I think there's a misunderstanding in your terminology. Your question's title refers to sampling, and yet the question text involves weighting.
With sampling, you either have fewer, the same, or more instances than in the original set; the unique membership of a sample can be either a strict subset of the original set or can be identical to the original set (with replacement - i.e., duplicates).
By weighting, you simply adjust weights that may be used for some further purpose (e.g. sampling, machine learning) to address or impose some (im)balance relative to a uniform weighting.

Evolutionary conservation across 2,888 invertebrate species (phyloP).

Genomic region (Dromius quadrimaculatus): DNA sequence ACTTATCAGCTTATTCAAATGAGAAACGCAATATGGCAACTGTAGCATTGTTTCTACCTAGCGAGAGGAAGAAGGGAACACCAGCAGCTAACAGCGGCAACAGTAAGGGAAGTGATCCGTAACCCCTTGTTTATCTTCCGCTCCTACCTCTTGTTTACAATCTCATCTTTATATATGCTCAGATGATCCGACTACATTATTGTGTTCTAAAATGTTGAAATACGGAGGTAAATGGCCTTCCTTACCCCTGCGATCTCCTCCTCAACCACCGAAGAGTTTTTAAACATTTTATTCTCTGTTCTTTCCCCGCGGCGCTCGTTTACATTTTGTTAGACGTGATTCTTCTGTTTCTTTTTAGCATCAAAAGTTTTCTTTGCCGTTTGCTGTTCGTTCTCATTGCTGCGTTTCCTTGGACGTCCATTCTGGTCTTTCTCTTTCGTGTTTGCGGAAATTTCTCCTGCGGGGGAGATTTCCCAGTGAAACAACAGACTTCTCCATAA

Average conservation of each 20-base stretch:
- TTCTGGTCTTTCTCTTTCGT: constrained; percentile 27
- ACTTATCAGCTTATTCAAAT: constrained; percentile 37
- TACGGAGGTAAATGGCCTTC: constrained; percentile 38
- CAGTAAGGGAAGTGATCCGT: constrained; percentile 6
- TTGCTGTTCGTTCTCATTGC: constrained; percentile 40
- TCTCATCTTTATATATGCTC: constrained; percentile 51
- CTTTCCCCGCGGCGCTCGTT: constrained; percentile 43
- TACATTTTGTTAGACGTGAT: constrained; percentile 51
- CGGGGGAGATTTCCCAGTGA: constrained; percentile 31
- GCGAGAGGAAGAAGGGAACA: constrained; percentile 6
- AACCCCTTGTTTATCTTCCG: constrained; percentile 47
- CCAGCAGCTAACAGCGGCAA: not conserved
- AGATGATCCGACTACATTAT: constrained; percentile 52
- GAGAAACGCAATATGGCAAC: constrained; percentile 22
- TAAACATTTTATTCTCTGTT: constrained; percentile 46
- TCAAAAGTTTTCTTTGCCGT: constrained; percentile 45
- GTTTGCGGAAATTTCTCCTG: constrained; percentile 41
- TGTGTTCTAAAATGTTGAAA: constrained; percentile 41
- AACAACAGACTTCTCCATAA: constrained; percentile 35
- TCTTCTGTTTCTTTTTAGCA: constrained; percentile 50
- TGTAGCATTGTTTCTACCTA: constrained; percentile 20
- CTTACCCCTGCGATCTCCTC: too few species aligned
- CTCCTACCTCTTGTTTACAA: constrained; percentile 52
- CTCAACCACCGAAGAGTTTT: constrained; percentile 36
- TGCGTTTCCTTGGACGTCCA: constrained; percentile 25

I believe that you are referring to weighting, but the same answer should work in both cases. If the total # of observations is
N and the frequency of each class is an element of the 20-long vector
freq (e.g. the count of items in class 1 is
freq*N), then simply use a weight vector of
1/freq to normalize the weights. You can scale it by some constant, e.g.
N, though it wouldn't matter. In case any frequency is 0 or very close to it, you might address this by using a vector of smoothed counts (e.g. Good-Turing smoothing).
As a result, each set will have an equal proportion of the total weight.